How to Buy a Dress Form

Posted by on Aug 17, 2013 in Sewing | Comments


The longer you sew garments, the more you come to realize that having another version of you on hand to fit things on would be incredibly helpful. Enter the dress form. It’s important to understand that not all dress forms are alike. There are thousands of types, all different from the other.

Woman Pinning Fabric on a Dress Form

Joi Mahone drapes using a dress form in Fast Track Fitting

Before dropping hundreds of dollars on your new studio buddy, we will get to know the basics.

The first thing to consider when shopping for a form is what its intended use will be.

Do you want it to be a body double for your body? This is ideal for fitting bodices, making alterations and draping new creations. Since the form is like your own, you can treat is as your twin.

Getting a body double dress form is usually done in one of two ways:

First, a custom form can be ordered to match your exact measurements. Of course, having anything custom made can be costly, but it can be worth it if you are diving into draping and pattern drafting.

Another less expensive approach is to make your own. There are a variety of tutorials online for many ways to custom make your own from duct tape or from plaster strips, much like how you’d make a cast.

One thing to keep in mind for hard-shell forms is that you will not be able to pin into them, since they will have a hard exterior. So consider making or getting a soft cover to fit over your hard-shell form.

Another consideration for a custom-fit form is the change in your body.

If you think you will never change an inch for the end of time, this is a good choice. But the reality is that likely you will change from size to size over time, or after childbirth, and having an alterable sized form can be a nice thing.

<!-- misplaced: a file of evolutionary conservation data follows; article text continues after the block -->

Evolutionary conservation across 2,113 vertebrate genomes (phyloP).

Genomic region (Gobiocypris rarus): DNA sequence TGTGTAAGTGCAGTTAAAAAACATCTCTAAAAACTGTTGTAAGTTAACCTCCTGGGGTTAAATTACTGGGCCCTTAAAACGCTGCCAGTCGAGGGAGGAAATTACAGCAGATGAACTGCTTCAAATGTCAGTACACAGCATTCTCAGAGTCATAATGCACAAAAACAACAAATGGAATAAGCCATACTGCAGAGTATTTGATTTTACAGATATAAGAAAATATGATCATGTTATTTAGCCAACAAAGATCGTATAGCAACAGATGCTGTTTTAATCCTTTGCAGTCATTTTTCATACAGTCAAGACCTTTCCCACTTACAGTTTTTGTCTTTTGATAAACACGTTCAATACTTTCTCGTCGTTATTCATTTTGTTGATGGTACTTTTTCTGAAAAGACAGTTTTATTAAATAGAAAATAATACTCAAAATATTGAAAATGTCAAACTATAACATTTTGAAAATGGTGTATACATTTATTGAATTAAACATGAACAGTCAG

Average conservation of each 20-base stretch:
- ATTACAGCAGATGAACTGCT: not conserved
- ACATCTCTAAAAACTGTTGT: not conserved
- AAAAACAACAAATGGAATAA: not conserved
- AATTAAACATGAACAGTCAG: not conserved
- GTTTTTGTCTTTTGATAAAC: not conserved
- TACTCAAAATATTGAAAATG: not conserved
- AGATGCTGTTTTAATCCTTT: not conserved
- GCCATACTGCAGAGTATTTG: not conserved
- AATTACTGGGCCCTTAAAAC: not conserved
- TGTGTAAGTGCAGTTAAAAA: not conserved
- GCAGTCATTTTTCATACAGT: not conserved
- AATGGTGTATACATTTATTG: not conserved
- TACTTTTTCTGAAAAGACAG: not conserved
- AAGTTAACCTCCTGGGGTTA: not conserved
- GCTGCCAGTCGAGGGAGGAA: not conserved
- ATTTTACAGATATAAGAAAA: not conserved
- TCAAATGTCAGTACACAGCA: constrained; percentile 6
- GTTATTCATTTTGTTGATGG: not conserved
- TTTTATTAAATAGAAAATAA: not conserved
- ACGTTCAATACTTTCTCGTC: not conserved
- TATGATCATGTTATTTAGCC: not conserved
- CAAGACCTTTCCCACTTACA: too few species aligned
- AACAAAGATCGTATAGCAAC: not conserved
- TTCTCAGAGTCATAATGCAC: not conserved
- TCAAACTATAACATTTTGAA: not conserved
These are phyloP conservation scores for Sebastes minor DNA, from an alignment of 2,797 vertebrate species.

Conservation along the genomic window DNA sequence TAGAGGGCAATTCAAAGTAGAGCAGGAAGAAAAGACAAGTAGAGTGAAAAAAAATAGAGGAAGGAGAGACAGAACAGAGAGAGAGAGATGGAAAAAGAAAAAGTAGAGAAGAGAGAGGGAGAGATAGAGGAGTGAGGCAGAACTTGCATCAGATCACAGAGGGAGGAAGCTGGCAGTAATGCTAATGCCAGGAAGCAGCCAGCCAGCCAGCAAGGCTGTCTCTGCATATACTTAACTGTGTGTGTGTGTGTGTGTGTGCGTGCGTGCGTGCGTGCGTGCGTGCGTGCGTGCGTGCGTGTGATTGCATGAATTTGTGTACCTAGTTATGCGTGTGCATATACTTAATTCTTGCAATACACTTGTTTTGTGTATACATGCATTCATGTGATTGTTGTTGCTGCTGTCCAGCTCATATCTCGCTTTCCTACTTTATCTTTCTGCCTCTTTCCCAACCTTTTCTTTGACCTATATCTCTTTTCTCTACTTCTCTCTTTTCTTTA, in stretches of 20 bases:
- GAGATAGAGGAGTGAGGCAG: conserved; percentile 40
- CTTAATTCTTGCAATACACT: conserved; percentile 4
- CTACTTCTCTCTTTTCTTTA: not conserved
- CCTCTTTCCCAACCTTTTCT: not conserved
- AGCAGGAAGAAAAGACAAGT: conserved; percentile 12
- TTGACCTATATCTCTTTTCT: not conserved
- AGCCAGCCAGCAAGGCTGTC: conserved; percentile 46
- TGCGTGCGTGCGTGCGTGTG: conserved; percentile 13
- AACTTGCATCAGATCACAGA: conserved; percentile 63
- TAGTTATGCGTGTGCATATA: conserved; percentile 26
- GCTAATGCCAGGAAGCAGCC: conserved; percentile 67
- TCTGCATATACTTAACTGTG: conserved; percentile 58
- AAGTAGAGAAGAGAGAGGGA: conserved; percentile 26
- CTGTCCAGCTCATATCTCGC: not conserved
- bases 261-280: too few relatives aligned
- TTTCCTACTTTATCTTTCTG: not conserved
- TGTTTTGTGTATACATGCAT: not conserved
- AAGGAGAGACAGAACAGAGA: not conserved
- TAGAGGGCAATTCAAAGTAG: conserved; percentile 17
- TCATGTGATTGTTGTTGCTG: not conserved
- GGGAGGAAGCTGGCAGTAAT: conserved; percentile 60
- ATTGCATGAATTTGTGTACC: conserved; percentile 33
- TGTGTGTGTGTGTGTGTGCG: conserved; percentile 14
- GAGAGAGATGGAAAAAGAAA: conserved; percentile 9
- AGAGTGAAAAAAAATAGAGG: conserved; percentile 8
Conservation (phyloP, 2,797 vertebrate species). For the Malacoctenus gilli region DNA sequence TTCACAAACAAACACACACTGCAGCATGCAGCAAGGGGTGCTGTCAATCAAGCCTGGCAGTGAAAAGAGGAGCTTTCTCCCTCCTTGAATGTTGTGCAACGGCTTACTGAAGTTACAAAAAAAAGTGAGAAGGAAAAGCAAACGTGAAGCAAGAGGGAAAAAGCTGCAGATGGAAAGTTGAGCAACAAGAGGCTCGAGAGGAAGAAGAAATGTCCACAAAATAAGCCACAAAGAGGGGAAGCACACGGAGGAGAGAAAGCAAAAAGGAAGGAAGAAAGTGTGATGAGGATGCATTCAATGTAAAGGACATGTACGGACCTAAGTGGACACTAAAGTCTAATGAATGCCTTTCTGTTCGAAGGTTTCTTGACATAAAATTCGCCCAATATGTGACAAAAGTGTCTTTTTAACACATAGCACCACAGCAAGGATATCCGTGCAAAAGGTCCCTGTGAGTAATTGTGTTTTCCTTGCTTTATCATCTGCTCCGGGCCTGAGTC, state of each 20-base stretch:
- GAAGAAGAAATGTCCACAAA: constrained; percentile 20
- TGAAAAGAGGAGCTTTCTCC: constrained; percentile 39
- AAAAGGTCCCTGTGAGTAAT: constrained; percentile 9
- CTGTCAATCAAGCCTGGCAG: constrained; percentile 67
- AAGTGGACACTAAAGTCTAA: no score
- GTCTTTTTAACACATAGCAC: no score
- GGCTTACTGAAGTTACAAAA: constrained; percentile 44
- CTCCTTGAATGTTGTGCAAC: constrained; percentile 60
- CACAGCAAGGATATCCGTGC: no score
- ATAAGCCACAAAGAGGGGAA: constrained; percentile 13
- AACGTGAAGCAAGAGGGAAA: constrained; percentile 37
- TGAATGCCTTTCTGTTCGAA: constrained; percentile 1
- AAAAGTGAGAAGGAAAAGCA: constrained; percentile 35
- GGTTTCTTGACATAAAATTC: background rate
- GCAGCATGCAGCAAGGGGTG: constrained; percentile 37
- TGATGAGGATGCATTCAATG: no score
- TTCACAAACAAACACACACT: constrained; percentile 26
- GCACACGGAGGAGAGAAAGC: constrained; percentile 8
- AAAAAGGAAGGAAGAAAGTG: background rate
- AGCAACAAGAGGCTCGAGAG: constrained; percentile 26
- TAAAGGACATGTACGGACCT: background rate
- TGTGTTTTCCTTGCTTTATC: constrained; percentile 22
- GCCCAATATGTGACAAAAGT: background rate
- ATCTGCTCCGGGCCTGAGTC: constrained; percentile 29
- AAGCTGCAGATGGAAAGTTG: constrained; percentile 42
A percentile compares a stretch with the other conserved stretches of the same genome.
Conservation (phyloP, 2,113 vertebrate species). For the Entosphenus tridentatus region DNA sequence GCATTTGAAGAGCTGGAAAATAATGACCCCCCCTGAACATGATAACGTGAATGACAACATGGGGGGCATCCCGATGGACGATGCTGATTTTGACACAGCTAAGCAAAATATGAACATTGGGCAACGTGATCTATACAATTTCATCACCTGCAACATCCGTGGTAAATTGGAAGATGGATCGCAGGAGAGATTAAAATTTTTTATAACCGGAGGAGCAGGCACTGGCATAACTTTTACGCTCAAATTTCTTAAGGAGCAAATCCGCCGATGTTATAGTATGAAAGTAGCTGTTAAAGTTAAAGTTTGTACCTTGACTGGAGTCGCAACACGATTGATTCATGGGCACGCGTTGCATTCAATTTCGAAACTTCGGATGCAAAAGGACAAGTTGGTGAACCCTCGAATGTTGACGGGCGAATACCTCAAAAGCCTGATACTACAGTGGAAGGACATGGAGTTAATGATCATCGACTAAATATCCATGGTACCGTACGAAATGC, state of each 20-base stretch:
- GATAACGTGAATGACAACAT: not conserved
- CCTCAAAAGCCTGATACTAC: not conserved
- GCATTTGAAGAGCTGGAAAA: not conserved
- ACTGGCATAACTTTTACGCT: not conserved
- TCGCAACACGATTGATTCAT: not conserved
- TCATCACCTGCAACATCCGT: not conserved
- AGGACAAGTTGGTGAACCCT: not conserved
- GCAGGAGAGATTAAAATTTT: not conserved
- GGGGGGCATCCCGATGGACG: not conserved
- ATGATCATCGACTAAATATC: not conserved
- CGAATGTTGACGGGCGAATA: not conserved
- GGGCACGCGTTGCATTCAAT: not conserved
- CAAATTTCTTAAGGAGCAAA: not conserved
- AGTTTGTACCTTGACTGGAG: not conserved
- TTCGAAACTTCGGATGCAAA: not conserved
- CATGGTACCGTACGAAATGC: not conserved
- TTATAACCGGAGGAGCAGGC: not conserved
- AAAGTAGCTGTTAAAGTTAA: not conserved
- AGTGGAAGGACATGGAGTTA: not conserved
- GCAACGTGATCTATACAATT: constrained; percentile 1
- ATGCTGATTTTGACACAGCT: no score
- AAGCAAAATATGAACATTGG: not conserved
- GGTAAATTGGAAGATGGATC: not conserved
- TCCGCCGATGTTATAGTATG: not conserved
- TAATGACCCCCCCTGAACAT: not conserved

Enter the dial forms. Dial forms have little dials that adjust the size of each area of the body. These are perfect for when you are changing an inch here and there, but are not ideal if you are changing dramatically or sewing for others with completely different body types. Usually these are soft forms and can be pinned into and draped for all kinds of options. These are costly, but are significantly less expensive than a custom-made form.

If you often sew for others, then you will want to consider having a few dial forms on hand, or forms in set fit model sizes so you can confidently draft for other sizes.

It’s important to understand that mannequins are not dress forms.

So if you have a display supply shop near your home, do not assume that these are as good or as proportional as a real dress form.

Take time to take your real body measurements, ideally with a friend to help. Take them with you when shopping for your form. It can be a costly addition to your studio, but I cannot imagine not having another body on hand in my studio. I find it endlessly helpful, and once you have one too, I know you will say the same!